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How I am teaching my deaf baby sign language

how to teach your deaf baby sign language
Prior to giving birth to my son Cooper, who has profound hearing loss, I only knew a few basic signs.

At one point I’d known the alphabet, but even that was long gone by the time Cooper came along. I decided to teach my deaf baby sign language.

Upon being told our baby was deaf, one of the first thoughts I had was that I barely knew any sign language. I felt panicky as if I’d been hit with a diagnosis and daunting task all at once. I was afraid I wouldn’t be able to communicate with my baby or be able to give him the tools to communicate. Though we ultimately decided to go the cochlear implant route for Cooper, we are still learning and using sign language as much as we can. 

If I’m being honest, trying to learn sign language alone and online has been frustrating and discouraging. I often feel as if I don’t know nearly enough, or like I’m not doing enough to bring Cooper’s natural language to him. But in those moments, I have to remind myself that what I know now is much more than I knew six months ago. 

Here are a few of the things I’ve found helpful about teaching my deaf baby (and myself) sign language along the way. 

Start basic signs early 

For us, this meant introducing certain baby signs, like milk and bath, and sleep. As a beginner to sign language, these are easy to learn and remember. We started these with Cooper when he was just a few months old. One of my biggest worries with signing was that I would forget to do it, simply because it’s new to me too. So I found that only having three or so activities associated with a sign made it feel more manageable early on. At seven months old, Cooper is recognizing certain signs. It’s incredibly rewarding to see that recognition in his actions. He hasn’t signed back yet, at least not that we’ve recognized. I have no doubt that he is on track to do so. 

“I found that only having three or so activities associated with a sign made it feel more manageable early on.”

Research online options 

There are tons of resources, ranging from free introduction courses to full online courses through colleges. There are also some in-between options that offer some form of structure but are not for credit or degree. For me, these have been the most helpful. Courses like this are available for a monthly fee on some websites. Some sites even allow a parent of a deaf child to apply for the course and then they are granted access for free. Although my preference would be to learn ASL in an actual classroom environment, I don’t have that option right now. I’ve actually managed to learn a decent amount through online courses. At least enough to express the basics, like the beginning of any language course.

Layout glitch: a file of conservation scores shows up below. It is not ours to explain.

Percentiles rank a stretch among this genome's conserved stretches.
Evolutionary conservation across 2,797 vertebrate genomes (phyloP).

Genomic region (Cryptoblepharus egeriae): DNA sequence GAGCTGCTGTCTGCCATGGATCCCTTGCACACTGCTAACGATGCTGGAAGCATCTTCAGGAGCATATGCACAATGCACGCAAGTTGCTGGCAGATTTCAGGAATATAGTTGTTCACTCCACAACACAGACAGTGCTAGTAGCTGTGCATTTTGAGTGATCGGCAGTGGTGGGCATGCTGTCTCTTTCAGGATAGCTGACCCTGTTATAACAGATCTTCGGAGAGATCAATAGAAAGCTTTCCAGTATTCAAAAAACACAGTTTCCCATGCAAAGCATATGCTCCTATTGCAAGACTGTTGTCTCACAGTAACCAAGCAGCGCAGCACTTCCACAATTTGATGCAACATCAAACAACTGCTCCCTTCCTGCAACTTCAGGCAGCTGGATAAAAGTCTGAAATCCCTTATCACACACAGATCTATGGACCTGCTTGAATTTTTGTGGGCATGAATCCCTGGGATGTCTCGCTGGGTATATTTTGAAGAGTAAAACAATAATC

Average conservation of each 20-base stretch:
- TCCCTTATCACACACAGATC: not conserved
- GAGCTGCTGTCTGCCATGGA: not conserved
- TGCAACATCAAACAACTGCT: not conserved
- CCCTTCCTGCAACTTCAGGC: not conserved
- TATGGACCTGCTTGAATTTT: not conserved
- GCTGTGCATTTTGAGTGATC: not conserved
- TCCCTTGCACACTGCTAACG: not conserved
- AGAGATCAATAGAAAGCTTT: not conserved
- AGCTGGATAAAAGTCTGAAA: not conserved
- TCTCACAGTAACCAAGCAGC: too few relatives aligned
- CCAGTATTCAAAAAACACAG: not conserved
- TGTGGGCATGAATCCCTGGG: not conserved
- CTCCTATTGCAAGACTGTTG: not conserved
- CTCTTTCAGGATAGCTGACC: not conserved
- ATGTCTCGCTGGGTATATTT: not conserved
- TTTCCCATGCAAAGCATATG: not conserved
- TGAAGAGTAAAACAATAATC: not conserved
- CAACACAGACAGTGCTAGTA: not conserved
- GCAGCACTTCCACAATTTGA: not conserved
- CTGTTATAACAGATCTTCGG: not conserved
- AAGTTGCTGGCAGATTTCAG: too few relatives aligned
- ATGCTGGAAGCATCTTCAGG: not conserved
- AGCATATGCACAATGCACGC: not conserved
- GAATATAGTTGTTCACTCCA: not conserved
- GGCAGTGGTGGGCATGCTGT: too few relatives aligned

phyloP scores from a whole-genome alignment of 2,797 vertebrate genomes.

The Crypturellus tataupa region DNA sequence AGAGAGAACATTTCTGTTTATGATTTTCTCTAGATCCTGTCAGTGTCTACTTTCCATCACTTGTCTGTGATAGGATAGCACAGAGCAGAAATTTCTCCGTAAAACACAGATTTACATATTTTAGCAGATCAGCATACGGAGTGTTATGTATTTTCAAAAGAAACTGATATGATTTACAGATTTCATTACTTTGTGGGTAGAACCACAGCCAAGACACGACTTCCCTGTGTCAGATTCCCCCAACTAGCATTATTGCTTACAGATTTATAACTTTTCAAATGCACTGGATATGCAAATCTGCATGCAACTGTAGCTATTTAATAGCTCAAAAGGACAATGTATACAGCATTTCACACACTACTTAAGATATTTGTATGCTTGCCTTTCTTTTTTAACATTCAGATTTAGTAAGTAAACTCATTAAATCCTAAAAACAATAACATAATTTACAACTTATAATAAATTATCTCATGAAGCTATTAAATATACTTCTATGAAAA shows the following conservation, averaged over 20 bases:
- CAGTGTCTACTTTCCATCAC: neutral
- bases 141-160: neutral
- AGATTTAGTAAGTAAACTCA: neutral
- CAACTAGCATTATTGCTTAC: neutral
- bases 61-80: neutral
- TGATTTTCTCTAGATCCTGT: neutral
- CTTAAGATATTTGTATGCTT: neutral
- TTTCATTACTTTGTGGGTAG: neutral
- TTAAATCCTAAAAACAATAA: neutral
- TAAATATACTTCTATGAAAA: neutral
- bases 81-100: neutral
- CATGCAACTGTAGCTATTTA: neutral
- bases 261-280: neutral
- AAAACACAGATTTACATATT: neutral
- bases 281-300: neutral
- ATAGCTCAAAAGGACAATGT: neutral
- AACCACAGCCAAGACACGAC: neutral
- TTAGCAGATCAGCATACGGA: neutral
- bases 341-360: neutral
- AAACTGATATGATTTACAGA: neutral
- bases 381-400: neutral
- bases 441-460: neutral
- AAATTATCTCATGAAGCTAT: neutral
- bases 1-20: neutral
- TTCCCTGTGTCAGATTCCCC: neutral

Don’t focus on perfection

This has always been the biggest hurdle for me to overcome when it comes to learning a new language. When I do things, I like to do them right. But I’ve had to let go of that in learning to sign. If I let myself be consumed by fear of messing up, I’d never make any progress. Because I take courses online, I’m often practicing alone. This makes it easier to let go of the desire to be correct all the time. I’ve even forced myself to take a few videos and post them. It’s out of my comfort zone but this allows me to grow and gain confidence. 

Let professionals step in

We have a fantastic early intervention team. I have no doubt that their abilities are far beyond mine when it comes to teaching Cooper to sign. We’ve had conversations about wanting spoken language to be Cooper’s primary way of communicating and the importance of him knowing basic signs. The reason for this is two-fold: we want to be able to communicate with him if he is not using his cochlear implants. We want him to have a foundation if in the future he decides that he wants ASL to be his primary way to communicate. I know that I will likely never be fluent in ASL. Because of that, it’s best to let those who are fluent teach him. Of course, I’ll do my best to keep up as well. But in the end, it’s in Cooper’s best interest to let professionals guide the way. 

Read more: What having a deaf baby has taught me

Practice patience when teaching your deaf baby sign language

At times, it can feel like you’ve made the sign for “milk” 99 times and your baby still doesn’t quite grasp it. And that’s okay, because the 100th time, they just might show you that they understood the sign. And that glint of recognition makes it all worth it. But beyond being patient with your baby, be patient with yourself.

If you’re anything like me, you’re balancing being a mom and working, among many other things. Learning another language is a lot to take in. It’s okay if it’s a slow process. Don’t worry about feeling like you’re not any good. What matters is that you continue to work to improve, whenever and however you can find the time to do so. Doing something, even if a little at a time, is better than doing nothing at all. 

Beth Leipholtz
Author Details
Beth is a Minnesotan mama to a little boy with profound hearing loss. Outside of writing, she is a full-time web designer and photographer with a passion for CrossFit and small-town living. Visit her personal blog here: www.thescooponcoop.com
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Beth Leipholtz
Beth is a Minnesotan mama to a little boy with profound hearing loss. Outside of writing, she is a full-time web designer and photographer with a passion for CrossFit and small-town living. Visit her personal blog here: www.thescooponcoop.com